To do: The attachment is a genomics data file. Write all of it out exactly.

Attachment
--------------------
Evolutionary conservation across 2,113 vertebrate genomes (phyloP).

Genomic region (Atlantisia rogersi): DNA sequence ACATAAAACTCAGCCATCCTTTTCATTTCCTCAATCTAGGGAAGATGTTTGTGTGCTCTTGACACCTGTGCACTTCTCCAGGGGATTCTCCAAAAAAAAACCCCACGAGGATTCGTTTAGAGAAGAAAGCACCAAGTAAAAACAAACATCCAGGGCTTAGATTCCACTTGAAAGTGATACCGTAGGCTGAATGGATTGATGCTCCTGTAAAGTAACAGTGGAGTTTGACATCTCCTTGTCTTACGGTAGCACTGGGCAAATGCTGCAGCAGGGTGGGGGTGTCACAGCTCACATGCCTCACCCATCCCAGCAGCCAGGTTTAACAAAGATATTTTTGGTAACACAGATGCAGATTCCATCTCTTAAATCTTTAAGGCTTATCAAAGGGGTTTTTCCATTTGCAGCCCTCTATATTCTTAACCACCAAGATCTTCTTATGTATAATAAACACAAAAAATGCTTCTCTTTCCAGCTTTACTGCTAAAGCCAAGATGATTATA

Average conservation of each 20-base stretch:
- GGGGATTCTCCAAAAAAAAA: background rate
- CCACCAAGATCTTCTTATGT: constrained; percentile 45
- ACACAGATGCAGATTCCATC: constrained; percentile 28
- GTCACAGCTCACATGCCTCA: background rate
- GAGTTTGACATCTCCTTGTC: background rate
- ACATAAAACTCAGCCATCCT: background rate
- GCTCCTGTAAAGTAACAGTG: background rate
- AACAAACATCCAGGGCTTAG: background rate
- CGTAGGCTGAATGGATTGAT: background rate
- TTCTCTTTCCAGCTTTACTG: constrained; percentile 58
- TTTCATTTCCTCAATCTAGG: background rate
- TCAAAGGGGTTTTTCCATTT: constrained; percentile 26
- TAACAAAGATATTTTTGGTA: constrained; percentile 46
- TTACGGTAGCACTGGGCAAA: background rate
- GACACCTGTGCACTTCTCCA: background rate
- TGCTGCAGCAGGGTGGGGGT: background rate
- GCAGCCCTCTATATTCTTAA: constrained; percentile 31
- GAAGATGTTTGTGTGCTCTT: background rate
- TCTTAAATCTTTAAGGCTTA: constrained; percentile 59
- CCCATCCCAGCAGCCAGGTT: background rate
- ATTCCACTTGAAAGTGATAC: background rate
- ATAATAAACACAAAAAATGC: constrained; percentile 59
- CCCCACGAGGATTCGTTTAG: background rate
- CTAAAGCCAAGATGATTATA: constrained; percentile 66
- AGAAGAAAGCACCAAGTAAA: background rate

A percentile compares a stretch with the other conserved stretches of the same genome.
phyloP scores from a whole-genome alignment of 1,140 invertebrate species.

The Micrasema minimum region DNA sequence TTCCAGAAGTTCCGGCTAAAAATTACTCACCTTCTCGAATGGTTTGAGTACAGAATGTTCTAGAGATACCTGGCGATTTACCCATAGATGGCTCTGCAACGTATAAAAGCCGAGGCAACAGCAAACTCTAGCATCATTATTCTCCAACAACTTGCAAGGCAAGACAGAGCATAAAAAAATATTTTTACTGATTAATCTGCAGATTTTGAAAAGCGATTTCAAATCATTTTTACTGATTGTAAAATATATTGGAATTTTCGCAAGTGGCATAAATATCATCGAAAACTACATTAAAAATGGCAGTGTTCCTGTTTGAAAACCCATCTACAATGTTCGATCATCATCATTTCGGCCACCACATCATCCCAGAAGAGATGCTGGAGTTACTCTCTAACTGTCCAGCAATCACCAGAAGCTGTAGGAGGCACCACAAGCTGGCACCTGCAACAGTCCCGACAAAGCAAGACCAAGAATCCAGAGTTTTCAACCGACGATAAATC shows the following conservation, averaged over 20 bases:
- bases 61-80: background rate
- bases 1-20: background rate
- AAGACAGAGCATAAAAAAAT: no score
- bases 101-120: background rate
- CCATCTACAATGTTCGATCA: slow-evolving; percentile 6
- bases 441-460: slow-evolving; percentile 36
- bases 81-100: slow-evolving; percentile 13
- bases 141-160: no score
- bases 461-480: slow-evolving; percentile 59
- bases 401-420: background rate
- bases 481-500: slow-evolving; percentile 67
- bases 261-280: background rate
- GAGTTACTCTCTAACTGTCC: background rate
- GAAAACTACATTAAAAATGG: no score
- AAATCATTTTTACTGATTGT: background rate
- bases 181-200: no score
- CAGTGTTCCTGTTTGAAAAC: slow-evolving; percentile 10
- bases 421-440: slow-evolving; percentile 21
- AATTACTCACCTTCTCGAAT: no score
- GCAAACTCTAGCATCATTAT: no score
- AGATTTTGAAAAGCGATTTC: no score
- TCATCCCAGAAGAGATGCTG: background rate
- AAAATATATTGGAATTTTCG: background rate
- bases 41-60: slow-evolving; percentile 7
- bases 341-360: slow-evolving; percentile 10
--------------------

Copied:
Evolutionary conservation across 2,113 vertebrate genomes (phyloP).

Genomic region (Atlantisia rogersi): DNA sequence ACATAAAACTCAGCCATCCTTTTCATTTCCTCAATCTAGGGAAGATGTTTGTGTGCTCTTGACACCTGTGCACTTCTCCAGGGGATTCTCCAAAAAAAAACCCCACGAGGATTCGTTTAGAGAAGAAAGCACCAAGTAAAAACAAACATCCAGGGCTTAGATTCCACTTGAAAGTGATACCGTAGGCTGAATGGATTGATGCTCCTGTAAAGTAACAGTGGAGTTTGACATCTCCTTGTCTTACGGTAGCACTGGGCAAATGCTGCAGCAGGGTGGGGGTGTCACAGCTCACATGCCTCACCCATCCCAGCAGCCAGGTTTAACAAAGATATTTTTGGTAACACAGATGCAGATTCCATCTCTTAAATCTTTAAGGCTTATCAAAGGGGTTTTTCCATTTGCAGCCCTCTATATTCTTAACCACCAAGATCTTCTTATGTATAATAAACACAAAAAATGCTTCTCTTTCCAGCTTTACTGCTAAAGCCAAGATGATTATA

Average conservation of each 20-base stretch:
- GGGGATTCTCCAAAAAAAAA: background rate
- CCACCAAGATCTTCTTATGT: constrained; percentile 45
- ACACAGATGCAGATTCCATC: constrained; percentile 28
- GTCACAGCTCACATGCCTCA: background rate
- GAGTTTGACATCTCCTTGTC: background rate
- ACATAAAACTCAGCCATCCT: background rate
- GCTCCTGTAAAGTAACAGTG: background rate
- AACAAACATCCAGGGCTTAG: background rate
- CGTAGGCTGAATGGATTGAT: background rate
- TTCTCTTTCCAGCTTTACTG: constrained; percentile 58
- TTTCATTTCCTCAATCTAGG: background rate
- TCAAAGGGGTTTTTCCATTT: constrained; percentile 26
- TAACAAAGATATTTTTGGTA: constrained; percentile 46
- TTACGGTAGCACTGGGCAAA: background rate
- GACACCTGTGCACTTCTCCA: background rate
- TGCTGCAGCAGGGTGGGGGT: background rate
- GCAGCCCTCTATATTCTTAA: constrained; percentile 31
- GAAGATGTTTGTGTGCTCTT: background rate
- TCTTAAATCTTTAAGGCTTA: constrained; percentile 59
- CCCATCCCAGCAGCCAGGTT: background rate
- ATTCCACTTGAAAGTGATAC: background rate
- ATAATAAACACAAAAAATGC: constrained; percentile 59
- CCCCACGAGGATTCGTTTAG: background rate
- CTAAAGCCAAGATGATTATA: constrained; percentile 66
- AGAAGAAAGCACCAAGTAAA: background rate

A percentile compares a stretch with the other conserved stretches of the same genome.
phyloP scores from a whole-genome alignment of 1,140 invertebrate species.

The Micrasema minimum region DNA sequence TTCCAGAAGTTCCGGCTAAAAATTACTCACCTTCTCGAATGGTTTGAGTACAGAATGTTCTAGAGATACCTGGCGATTTACCCATAGATGGCTCTGCAACGTATAAAAGCCGAGGCAACAGCAAACTCTAGCATCATTATTCTCCAACAACTTGCAAGGCAAGACAGAGCATAAAAAAATATTTTTACTGATTAATCTGCAGATTTTGAAAAGCGATTTCAAATCATTTTTACTGATTGTAAAATATATTGGAATTTTCGCAAGTGGCATAAATATCATCGAAAACTACATTAAAAATGGCAGTGTTCCTGTTTGAAAACCCATCTACAATGTTCGATCATCATCATTTCGGCCACCACATCATCCCAGAAGAGATGCTGGAGTTACTCTCTAACTGTCCAGCAATCACCAGAAGCTGTAGGAGGCACCACAAGCTGGCACCTGCAACAGTCCCGACAAAGCAAGACCAAGAATCCAGAGTTTTCAACCGACGATAAATC shows the following conservation, averaged over 20 bases:
- bases 61-80: background rate
- bases 1-20: background rate
- AAGACAGAGCATAAAAAAAT: no score
- bases 101-120: background rate
- CCATCTACAATGTTCGATCA: slow-evolving; percentile 6
- bases 441-460: slow-evolving; percentile 36
- bases 81-100: slow-evolving; percentile 13
- bases 141-160: no score
- bases 461-480: slow-evolving; percentile 59
- bases 401-420: background rate
- bases 481-500: slow-evolving; percentile 67
- bases 261-280: background rate
- GAGTTACTCTCTAACTGTCC: background rate
- GAAAACTACATTAAAAATGG: no score
- AAATCATTTTTACTGATTGT: background rate
- bases 181-200: no score
- CAGTGTTCCTGTTTGAAAAC: slow-evolving; percentile 10
- bases 421-440: slow-evolving; percentile 21
- AATTACTCACCTTCTCGAAT: no score
- GCAAACTCTAGCATCATTAT: no score
- AGATTTTGAAAAGCGATTTC: no score
- TCATCCCAGAAGAGATGCTG: background rate
- AAAATATATTGGAATTTTCG: background rate
- bases 41-60: slow-evolving; percentile 7
- bases 341-360: slow-evolving; percentile 10